[Masthead] Partly Cloudy ~ 63°F  
High: 69°F ~ Low: 46°F
Wednesday, May 4, 2016

Prosecutors demand info in Ritch case

Sunday, July 22, 2012

Federal prosecutors have filed motions to enforce subpoenas against a Shelbyville business and the ex-wife of a man convicted of a massive mortgage fraud scheme here three years ago.

In an attempt to collect restitution, motions were filed late Thursday against Patricia Ritch and 1st Money Source, LLC of Shelbyville to force them to produce documents.

In 2009, Patricia's ex-husband, Roger Ritch, was sentenced to 39 months in federal prison for his involvement in a mortgage fraud scheme which resulted in 61 Shelbyville families losing their homes through foreclosure and lenders suffering significant losses.

Little payback

According to documents filed in U.S. District Court in Chattanooga, Ritch was ordered to pay $2,258,066 in restitution, but only $78,026.89 has been paid through garnishment and voluntary payments - just a little over three percent of what is owed.

As part of efforts to collect the judgment debt, two subpoenas were filed against Patricia Ritch and 1st Money Source beginning in November 2011 by Assistant U.S. Attorney Suzanne H. Bauknight, with little response since, according to court filings.

"This office has no comment about this matter," Bauknight told the T-G on Friday.

Court documents state that the United States "is entitled to discover Defendant's assets and any fraudulent transfers which may be set aside for execution to satisfy the judgment."

Contempt possible

While Bauknight wrote that she could ask a judge to hold Ms. Ritch or 1st Money Source in contempt until she complies with the subpoenas, the prosecutors ask only to enter an order requiring Ms. Ritch to respond "by a date certain," after which she could be held in contempt.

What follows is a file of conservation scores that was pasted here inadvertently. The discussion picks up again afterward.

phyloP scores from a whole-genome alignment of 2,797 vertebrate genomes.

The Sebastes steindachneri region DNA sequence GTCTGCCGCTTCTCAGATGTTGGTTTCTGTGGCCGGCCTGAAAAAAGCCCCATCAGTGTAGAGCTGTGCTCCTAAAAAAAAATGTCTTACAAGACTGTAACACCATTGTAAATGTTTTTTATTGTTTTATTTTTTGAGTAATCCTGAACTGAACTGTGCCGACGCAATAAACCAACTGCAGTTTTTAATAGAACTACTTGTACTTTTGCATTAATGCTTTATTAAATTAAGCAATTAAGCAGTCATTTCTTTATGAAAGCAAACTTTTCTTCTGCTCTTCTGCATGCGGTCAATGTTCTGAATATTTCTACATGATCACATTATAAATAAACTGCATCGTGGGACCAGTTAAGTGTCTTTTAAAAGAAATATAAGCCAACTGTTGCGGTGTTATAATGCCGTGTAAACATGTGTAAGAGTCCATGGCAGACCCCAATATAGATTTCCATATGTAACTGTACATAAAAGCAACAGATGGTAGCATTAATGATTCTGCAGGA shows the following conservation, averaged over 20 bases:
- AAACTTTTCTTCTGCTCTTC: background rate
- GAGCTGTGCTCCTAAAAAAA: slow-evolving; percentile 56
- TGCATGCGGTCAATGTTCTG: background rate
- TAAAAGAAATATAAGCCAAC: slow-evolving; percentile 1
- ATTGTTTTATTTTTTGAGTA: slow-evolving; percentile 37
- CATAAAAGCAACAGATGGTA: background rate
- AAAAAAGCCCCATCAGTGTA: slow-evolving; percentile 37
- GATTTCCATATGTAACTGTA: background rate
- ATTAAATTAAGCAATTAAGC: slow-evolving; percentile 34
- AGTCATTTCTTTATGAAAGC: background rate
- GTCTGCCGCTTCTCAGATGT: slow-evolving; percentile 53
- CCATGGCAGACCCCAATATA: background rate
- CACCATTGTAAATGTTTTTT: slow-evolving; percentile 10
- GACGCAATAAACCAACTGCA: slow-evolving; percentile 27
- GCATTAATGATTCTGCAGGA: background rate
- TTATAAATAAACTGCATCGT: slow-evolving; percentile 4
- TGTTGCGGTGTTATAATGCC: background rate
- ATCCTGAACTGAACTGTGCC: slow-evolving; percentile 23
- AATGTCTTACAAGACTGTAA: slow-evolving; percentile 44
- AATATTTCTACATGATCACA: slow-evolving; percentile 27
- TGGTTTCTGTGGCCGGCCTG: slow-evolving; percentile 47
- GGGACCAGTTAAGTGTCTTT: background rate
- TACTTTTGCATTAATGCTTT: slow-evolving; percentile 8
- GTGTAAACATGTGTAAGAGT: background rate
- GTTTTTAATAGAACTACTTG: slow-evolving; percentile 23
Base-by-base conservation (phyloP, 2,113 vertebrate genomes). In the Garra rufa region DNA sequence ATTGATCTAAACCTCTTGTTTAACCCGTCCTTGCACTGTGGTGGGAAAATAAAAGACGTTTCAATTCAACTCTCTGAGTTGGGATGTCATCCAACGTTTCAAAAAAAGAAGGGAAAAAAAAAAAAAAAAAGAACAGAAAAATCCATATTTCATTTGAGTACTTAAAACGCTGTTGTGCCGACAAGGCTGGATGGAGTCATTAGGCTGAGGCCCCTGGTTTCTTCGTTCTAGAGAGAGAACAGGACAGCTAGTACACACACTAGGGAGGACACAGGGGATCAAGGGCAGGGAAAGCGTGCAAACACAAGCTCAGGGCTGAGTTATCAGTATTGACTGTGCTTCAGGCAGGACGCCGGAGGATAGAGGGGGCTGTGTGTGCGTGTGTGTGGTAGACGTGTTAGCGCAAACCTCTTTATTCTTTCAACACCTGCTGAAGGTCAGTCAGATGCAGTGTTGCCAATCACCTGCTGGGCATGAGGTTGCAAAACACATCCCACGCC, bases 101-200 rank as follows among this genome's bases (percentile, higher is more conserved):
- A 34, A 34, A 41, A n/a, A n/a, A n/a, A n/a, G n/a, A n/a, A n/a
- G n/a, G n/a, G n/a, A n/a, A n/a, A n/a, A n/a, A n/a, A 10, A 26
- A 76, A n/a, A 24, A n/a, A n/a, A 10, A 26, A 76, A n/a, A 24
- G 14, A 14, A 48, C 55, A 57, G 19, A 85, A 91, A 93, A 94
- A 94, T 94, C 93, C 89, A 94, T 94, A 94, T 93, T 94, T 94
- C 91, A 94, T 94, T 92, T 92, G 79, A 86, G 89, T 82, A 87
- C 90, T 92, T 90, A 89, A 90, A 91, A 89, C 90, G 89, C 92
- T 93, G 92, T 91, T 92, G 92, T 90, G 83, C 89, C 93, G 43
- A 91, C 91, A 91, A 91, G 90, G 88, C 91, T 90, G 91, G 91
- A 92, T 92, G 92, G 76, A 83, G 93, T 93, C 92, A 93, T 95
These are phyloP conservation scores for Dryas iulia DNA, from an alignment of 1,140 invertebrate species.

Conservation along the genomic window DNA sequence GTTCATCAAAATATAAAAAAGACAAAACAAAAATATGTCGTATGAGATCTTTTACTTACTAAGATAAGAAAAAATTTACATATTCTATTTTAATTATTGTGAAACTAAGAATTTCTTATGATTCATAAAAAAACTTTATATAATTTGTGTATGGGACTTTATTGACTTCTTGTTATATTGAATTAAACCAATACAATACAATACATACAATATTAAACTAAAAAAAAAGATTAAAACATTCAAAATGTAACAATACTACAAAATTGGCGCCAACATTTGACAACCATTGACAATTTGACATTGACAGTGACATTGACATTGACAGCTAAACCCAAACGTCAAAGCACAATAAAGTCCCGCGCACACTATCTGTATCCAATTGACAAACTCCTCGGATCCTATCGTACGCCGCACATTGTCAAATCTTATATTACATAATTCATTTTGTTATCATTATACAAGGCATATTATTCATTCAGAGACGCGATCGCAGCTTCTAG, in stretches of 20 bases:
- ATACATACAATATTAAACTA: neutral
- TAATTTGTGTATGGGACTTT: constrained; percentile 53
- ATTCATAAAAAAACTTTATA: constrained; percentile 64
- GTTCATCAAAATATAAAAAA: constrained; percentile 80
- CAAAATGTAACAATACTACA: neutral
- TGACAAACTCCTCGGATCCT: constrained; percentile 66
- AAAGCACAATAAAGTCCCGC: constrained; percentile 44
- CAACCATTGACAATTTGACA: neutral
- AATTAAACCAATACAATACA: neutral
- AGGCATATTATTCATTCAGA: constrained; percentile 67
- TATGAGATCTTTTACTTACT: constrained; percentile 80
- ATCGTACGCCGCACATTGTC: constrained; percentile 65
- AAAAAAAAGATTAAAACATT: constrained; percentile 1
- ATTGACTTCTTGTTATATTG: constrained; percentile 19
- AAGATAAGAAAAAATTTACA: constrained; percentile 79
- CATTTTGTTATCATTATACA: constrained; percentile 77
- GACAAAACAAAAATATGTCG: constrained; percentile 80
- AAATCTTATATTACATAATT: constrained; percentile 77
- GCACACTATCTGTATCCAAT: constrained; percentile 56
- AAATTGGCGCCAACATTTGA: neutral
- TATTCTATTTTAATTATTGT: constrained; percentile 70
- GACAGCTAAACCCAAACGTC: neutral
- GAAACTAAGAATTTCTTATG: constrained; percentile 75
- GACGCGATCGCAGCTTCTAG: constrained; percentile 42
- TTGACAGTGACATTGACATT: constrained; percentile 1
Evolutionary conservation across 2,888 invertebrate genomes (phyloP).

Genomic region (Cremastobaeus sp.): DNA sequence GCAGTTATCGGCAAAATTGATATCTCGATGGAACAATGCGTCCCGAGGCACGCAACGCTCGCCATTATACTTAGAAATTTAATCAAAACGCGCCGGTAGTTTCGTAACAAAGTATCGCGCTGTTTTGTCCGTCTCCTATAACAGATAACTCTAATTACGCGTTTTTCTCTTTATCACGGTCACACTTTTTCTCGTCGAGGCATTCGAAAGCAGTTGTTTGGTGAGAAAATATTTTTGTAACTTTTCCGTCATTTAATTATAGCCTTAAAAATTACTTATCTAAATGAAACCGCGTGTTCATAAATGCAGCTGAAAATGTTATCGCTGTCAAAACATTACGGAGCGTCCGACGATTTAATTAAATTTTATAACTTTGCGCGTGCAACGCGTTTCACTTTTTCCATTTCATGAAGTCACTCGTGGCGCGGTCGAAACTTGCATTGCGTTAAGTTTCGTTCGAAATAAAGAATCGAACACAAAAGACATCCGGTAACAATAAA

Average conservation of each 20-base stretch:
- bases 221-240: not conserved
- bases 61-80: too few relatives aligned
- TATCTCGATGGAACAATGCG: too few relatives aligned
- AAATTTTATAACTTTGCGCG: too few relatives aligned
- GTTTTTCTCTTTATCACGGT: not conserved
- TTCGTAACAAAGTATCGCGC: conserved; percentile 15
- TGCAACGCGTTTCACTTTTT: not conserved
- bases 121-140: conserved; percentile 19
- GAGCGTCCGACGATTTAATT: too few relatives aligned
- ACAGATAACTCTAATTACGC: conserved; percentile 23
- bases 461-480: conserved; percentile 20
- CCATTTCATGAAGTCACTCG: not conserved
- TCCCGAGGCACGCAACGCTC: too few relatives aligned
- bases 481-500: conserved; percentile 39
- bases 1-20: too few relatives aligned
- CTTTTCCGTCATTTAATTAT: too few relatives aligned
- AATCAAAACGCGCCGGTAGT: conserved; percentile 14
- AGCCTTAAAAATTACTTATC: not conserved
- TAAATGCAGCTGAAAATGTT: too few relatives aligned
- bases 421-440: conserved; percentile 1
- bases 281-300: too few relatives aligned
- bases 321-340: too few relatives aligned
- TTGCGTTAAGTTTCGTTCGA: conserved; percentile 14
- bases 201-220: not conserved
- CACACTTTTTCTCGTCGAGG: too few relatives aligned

A similar motion to enforce a subpoena was also filed against Roger Ritch, requiring 1st Money Source to respond to a subpoena to produce documents served on the company "through its manager Fernando Morales."

A subpoena against the Shelbyville firm was filed on April 26, and the U.S. Marshals Service successfully served it on a second attempt by leaving it with Morales.

Morales confirmed to the T-G Friday that he gave the subpoena to Ms. Ritch, but claimed he knew nothing else about the case or documents in question.

According to records on the federal court website PACER, over the last two years a number of subpoenas have been served on a wide variety of local banks and financial institutions in relation to the case.

Case history

In May 2009, Ritch, along with Carrie Snow, William T. McMahan and Jonathan Henderson, were charged with bank fraud and money laundering in a scheme involving hundreds of homes in Shelbyville. Bradley Aydelott was indicted on the same charges in July 2010.

All pleaded guilty to counts one and four of the federal indictment, stating that they obtained financing under false pretenses and falsely represented the employment status and income of borrowers.

The scheme involved the sale of houses by Ritch's company totalling approximately $30 million, and foreclosure on the fraudulent loans has resulted in a loss to lenders totaling approximately $2.4 million.

Snow, Henderson and Aydelott have all served their sentences and are on probation. Ritch is incarcerated at the U.S. Penitentiary in McCreary, Ky. while McMahan is at the Federal Prison Camp in Montgomery, Ala., located on the grounds of Maxwell Air Force Base.